In the days leading up to the High Holidays, the holiest time of the year in Judaism, a senator running for re-election and a potential Republican candidate for president, announced that, yes, his mother was born Jewish. Here’s what Sen. George Allen said: “I embrace and take great pride in every aspect of my diverse heritage, including my Lumbroso family line’s Jewish heritage, which I learned about from a recent magazine article and my mother confirmed.”
Enough said. Except he couldn’t stop talking. That same day, in an interview with a Richmond, Va., paper, Allen said his Jewish ancestry was “just an interesting nuance to my background.” And then he added this: “I still had a ham sandwich for lunch. And my mother made great pork chops.” Being an eater of ham sandwiches and pork chops may go along with Allen’s Red State, cowboy-boot-wearing, Confederate-flag-waving image, but many observers were unnerved by the flippancy of these remarks, and pundits began to debate whether Allen’s Jewishness—and his strange reaction to it—would help or hurt his re-election campaign. (Latest poll numbers have Allen and his Democratic opponent Jim Webb nearly neck and neck, 46 percent to 42 percent.)
“I think his national political future is over,” says Kati Marton, author of the forthcoming “Nine Jews Who Fled Hitler and Changed the World,” who has written extensively about her own discovery, as an adult, that her parents were Jewish and that her grandparents died at Auschwitz. “Because he doesn’t seem to know how to deal with some of the most sensitive issues that speak to his fundamental character … Allen obviously hasn’t assimilated too many of history’s lessons and the lessons of American politics, which is that you can’t hide anything—you have to embrace it, you have to own it.” Sixty years since the Holocaust, with politicians from Gen. Wesley Clark to Sen. John Kerry “owning” their Jewish roots in public, she adds, a revelation of Jewishness should be anything but shameful.
But as the case of Madeleine Albright shows, coming to grips with hidden Jewish ancestry isn’t always easy. Abraham H. Foxman, national director of the Anti-Defamation League, offered to be Allen’s counselor in his new search for identity. Foxman, who was born Jewish in Poland but was raised Roman Catholic by a nanny who protected him during World War II, suggests that Allen has yet to make peace with his own Jewish roots. “He needs to work it out within himself, and he needs to sit down with me [or the media] and share the depths of his anger, confusion and embarrassment.”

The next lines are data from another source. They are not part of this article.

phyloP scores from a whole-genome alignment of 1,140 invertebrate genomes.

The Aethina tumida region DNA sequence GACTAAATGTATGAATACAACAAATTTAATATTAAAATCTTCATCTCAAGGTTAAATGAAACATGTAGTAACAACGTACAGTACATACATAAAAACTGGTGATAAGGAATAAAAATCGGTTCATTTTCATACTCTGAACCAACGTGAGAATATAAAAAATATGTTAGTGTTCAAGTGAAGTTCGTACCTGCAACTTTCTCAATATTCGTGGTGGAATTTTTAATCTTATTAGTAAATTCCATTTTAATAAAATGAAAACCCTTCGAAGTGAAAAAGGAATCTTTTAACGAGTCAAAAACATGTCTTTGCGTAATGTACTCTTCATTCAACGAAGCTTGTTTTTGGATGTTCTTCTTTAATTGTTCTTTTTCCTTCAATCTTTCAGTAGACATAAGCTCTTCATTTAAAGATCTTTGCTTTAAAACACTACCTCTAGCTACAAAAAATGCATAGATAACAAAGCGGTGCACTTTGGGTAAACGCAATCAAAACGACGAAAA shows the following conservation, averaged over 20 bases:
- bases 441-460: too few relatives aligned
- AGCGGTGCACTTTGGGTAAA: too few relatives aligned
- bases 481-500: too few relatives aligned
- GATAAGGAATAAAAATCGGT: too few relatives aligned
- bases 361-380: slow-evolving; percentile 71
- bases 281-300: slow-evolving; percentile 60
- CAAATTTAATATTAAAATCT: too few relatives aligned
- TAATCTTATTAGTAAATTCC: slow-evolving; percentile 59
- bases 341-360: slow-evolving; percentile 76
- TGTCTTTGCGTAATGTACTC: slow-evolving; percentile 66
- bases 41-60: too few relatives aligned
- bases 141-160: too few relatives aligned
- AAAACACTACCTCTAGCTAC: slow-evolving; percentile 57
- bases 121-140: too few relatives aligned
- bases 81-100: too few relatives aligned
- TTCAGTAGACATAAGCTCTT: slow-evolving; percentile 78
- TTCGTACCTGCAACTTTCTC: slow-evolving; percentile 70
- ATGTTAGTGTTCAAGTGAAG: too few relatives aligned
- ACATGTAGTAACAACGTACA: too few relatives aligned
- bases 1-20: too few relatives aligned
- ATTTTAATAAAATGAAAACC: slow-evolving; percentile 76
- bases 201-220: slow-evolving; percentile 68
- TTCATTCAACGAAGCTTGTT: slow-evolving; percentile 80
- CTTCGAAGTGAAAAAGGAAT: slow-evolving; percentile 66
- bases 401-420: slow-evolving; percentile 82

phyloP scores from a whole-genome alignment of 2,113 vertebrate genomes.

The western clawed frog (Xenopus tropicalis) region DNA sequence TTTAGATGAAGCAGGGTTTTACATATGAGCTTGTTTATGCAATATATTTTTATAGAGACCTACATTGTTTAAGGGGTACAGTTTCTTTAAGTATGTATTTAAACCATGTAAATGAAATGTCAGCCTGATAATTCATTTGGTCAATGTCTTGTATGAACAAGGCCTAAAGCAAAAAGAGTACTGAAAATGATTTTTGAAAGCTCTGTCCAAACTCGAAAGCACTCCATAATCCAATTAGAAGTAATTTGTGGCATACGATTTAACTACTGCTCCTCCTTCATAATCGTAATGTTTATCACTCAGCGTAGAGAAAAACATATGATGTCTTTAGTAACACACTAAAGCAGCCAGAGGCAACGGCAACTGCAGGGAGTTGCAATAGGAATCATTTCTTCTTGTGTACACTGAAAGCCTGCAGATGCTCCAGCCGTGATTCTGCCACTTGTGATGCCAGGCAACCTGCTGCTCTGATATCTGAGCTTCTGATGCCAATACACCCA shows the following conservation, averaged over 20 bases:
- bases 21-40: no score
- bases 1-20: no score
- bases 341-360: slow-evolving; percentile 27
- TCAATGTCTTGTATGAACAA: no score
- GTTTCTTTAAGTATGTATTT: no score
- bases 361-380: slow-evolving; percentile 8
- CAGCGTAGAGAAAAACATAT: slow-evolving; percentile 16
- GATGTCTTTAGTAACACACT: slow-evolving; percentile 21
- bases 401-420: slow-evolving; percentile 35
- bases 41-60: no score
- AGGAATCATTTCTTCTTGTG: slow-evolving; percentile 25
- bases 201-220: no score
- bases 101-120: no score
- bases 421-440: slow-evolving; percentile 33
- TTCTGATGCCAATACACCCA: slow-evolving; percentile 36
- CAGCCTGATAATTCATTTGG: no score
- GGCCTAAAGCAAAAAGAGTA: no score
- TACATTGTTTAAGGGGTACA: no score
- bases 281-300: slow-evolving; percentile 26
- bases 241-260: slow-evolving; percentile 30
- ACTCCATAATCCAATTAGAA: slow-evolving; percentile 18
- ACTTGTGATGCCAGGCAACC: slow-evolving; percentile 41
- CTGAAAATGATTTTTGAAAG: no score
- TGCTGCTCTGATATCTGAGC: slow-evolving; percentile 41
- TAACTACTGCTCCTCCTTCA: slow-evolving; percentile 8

For his part, Allen has said that he knew his maternal grandfather had been in a concentration camp, but he thought he had been imprisoned because he sympathized with the Allied cause. When the senator did recently ask his mother about their background, she confirmed that they were born Jewish but swore her son to secrecy out of fear for the family’s well-being; she released him from his bond when the story blew up in the press. “This is so personal,” he told CNN’s Wolf Blitzer earlier this week. “To think that a person … is still having that pain in her, it’s still paining her; she still lives in fear of that intimidation, that bigotry, that prejudice, that anti-Semitism.”
The idea that Allen might be Jewish was first made public in an August issue of The Forward, a Jewish newspaper—a torturous connecting of the dots between Allen’s mother’s Tunisian background and an insult, “macaca,” that Allen flung at an Indian-American campaign worker for the opposition. Questions from reporters followed and Allen handled them badly. On Monday, when a reporter asked for clarity on the Jewish issue, Allen dodged it, saying his mother was raised Christian; when the reporter persisted, the senator became dismissive, saying “Oh, that’s just all. That’s just all.”
Then came the public confirmation—and the ham sandwich remark. Just hours before sundown on the eve of Rosh Hashana, Ric Arenstein, past president of the Jewish Community Federation of Richmond, was more amused than aghast at Allen’s remarks. They don’t rise to the level of anti-Semitism, he said, just bad timing. In the days to come, there will be “more Jews together than any weekend this year. That’s especially bad the month before an election.” Foxman is more sympathetic: “It’s not easy” to be in Allen’s spot, but as the New Year begins, he offers some free advice: decide who you are, and embrace it.